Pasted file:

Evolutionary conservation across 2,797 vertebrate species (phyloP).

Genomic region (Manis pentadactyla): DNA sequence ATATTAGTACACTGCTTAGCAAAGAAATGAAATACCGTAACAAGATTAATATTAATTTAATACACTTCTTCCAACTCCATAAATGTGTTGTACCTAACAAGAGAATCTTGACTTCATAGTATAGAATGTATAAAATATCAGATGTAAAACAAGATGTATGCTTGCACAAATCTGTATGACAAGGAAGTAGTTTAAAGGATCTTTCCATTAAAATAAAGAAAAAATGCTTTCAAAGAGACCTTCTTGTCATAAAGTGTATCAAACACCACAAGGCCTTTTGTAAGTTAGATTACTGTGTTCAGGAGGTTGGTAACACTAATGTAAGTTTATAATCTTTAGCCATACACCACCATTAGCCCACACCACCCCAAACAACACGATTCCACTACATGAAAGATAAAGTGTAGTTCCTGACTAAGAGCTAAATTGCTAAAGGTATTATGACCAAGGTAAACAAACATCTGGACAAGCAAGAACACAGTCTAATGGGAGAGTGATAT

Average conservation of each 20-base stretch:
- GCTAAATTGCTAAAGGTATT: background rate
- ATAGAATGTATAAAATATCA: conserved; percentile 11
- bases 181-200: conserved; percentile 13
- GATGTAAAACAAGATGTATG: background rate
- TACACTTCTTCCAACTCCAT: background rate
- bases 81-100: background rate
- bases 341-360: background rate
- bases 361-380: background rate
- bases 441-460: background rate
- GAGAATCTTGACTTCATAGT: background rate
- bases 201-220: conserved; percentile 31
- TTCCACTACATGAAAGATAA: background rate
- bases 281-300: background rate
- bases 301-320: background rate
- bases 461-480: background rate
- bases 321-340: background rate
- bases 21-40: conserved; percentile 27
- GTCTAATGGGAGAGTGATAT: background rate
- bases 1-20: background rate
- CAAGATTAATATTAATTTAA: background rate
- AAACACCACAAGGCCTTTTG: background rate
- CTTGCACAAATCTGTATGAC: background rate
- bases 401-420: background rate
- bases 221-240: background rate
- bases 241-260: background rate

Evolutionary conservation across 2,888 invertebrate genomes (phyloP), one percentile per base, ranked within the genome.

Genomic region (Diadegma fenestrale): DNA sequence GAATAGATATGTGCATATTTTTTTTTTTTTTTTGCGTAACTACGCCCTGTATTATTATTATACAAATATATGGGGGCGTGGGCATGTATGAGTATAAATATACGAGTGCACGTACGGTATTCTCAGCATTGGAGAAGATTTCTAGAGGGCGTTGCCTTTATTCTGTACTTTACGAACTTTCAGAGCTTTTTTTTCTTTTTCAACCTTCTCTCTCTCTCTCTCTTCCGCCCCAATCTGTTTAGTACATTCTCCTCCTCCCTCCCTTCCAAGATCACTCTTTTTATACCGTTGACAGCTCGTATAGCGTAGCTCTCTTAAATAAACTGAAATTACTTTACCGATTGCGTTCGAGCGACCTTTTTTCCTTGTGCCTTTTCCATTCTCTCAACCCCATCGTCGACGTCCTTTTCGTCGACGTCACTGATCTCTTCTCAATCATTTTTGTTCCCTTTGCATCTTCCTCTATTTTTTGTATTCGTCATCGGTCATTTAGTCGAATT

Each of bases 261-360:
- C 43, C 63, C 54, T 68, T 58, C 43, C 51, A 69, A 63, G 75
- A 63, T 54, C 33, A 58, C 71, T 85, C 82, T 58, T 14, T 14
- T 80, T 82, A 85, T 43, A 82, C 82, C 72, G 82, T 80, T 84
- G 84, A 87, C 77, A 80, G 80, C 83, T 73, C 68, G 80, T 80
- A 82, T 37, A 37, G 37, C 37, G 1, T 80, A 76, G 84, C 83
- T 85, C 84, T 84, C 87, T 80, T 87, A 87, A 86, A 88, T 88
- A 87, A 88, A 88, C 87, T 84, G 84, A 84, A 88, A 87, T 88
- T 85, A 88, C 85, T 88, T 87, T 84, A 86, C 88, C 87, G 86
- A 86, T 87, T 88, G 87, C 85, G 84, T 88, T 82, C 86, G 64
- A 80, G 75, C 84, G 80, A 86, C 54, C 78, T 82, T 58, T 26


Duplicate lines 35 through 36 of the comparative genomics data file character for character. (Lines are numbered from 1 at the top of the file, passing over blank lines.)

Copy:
- G 84, A 87, C 77, A 80, G 80, C 83, T 73, C 68, G 80, T 80
- A 82, T 37, A 37, G 37, C 37, G 1, T 80, A 76, G 84, C 83